“The righteous cannot live by virtue of (his former righteousness), once he starts sinning. So if, after I tell the righteous person that he will surely live, he begins trusting in his own (former) righteousness and starts committing crimes; then none of his (former) righteous actions will be remembered; on the contrary, he will die for the evil deeds he has committed” (Ezk. 33:12c-13 CEB).
The question of whether one remains a believer all of their lives, regardless of their actions, is a topic with which many people struggle. For some faiths the answer is a no-brainer, if you confess and believe in a moment, you will be saved forever. Other religious traditions respond quite differently than their counterparts; that a “one and done” kind of commitment does not ensure anyone of a lifetime of pardon by the Almighty God. We must surrender our will over to the care of God, 24/7.
As a true Wesleyan, I believe that the grace offered to us by the Holy One, transforms and radically changes our lives. The Divine’s offering of grace is the only thing that can save us. If we could save ourselves, then why would we need Holy help? God and God alone liberates our souls from bondage. Our actions do not count when grace comes to live in us. Holy-hands fashioned our hearts to embrace the calling of the One, who created us in Divine likeness, without human help.
Our part comes when we have a profession of our faith, a realization that Christ is doing something for us that we cannot do ourselves. We embrace the gift of grace, and in so doing our entire life is changed. Paul talks about a “circumcision of the heart” (Rom. 2:25-29), a total conversion of faith. People discover the gospel (good news) within us by our actions, demonstrating a new way of life. What we say and do tells the world, “Hey, I am not the same person anymore. I live in the rich gift of God.”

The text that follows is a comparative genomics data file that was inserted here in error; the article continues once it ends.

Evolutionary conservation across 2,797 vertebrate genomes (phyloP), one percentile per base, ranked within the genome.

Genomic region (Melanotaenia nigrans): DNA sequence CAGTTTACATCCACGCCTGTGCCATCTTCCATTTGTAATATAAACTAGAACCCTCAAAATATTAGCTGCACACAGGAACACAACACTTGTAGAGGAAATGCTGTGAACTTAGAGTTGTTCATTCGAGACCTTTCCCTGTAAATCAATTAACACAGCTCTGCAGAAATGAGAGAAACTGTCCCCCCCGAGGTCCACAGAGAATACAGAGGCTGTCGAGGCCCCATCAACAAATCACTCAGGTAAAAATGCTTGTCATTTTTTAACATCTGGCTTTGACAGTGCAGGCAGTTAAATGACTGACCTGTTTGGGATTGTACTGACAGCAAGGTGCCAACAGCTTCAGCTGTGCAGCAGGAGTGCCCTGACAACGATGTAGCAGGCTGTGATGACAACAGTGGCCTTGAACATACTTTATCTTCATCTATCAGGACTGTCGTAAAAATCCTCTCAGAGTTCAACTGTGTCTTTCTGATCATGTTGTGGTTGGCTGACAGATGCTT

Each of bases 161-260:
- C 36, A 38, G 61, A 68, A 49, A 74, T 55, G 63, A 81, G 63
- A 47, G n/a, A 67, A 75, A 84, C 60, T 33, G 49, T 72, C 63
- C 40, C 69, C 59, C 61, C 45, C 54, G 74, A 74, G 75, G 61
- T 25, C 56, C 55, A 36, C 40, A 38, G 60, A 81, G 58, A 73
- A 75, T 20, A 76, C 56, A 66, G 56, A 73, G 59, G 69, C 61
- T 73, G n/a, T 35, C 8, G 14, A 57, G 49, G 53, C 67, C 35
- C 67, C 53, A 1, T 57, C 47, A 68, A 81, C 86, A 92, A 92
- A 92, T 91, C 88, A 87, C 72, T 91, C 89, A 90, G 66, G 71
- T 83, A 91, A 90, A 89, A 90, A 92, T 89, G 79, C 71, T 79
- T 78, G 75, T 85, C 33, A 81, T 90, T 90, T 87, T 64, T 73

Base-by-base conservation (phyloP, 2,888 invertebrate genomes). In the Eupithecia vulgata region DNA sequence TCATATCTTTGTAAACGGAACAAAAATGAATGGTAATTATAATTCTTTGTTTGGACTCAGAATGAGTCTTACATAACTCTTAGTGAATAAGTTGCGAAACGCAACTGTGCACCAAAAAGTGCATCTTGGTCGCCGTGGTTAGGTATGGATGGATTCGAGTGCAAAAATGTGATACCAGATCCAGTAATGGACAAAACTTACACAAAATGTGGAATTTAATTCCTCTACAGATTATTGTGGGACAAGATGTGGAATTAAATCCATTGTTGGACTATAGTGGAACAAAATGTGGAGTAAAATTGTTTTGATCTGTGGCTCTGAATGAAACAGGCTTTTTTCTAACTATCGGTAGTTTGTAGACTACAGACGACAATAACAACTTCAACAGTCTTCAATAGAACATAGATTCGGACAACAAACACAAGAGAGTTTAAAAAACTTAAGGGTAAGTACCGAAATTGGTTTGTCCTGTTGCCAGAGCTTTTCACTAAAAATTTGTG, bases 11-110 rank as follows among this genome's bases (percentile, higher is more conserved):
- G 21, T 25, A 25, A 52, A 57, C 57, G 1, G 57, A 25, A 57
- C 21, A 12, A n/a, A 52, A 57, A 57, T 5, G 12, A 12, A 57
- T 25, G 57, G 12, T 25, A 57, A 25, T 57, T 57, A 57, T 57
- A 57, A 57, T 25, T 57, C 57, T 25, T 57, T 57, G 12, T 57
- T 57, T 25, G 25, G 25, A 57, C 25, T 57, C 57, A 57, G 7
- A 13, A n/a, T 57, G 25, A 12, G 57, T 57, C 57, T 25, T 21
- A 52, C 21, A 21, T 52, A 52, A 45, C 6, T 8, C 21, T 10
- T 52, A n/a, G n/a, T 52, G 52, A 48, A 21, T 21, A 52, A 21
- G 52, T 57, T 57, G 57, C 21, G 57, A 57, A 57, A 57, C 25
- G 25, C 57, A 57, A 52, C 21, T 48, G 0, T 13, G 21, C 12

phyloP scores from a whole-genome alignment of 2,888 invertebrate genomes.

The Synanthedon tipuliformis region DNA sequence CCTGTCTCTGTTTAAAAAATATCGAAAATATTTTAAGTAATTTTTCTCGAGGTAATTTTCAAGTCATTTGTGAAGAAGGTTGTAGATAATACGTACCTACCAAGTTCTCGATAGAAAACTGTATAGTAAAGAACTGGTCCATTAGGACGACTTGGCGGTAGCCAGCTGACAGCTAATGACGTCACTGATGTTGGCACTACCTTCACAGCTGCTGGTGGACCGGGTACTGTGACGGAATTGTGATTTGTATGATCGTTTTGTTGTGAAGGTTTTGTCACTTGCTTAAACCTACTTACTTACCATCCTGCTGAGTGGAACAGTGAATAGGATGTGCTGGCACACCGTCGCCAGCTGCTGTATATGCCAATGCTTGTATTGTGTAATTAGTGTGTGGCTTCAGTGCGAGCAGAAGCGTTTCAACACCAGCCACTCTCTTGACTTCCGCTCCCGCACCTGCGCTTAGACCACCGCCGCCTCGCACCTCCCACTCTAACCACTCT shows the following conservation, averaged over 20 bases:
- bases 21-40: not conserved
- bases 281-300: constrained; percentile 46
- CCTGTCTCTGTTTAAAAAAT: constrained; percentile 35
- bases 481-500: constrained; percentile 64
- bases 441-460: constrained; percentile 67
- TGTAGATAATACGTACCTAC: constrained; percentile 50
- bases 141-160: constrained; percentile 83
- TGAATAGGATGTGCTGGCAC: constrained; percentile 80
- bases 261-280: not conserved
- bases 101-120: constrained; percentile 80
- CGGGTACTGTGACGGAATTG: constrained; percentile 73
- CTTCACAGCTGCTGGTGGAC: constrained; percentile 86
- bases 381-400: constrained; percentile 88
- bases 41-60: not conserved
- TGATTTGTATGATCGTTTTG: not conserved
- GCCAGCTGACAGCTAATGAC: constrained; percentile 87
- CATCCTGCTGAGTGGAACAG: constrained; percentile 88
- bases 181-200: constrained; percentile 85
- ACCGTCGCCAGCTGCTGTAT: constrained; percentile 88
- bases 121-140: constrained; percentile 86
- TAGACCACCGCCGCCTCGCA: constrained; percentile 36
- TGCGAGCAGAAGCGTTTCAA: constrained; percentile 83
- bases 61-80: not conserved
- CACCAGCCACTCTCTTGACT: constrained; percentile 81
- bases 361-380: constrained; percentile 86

And now to call back my Weslayan heritage, when one confesses, one is expected to live in a life that reflects a change of heart. Failure to show Christ’s love through our actions results in a turning away from our commitment to God, and our religious communities. Our works must reflect a new way of existing in the world. Wesley would challenge a person about the authenticity of their conversion experience if actions did not change after the commitment to Divine leadership.
I want to come back to the text from Ezekiel and hold up this very tough passage. We see many examples of a call to holy living throughout the entire New Testament. Perhaps our notions of salvation begin right here, in this passage from the Hebrew Bible. Grace is given by God, but it is up to humanity to reflect the change.
This is hard stuff because the underlying message is to think through your actions. If you are a true believer, you carry God’s love and message with you into a world that needs to witness the transformative power of the Holy-One. I hope that we all can embrace the idea that our confession is not the end of the story. Taking Jesus’ lead, we take the Gospel to the world by demonstrating the love of God and neighbors. We will show the way to the Father by our kindness and understanding.
Praise be to our Amazing God, who saves us and writes a new way of existing in the world onto our hearts and minds!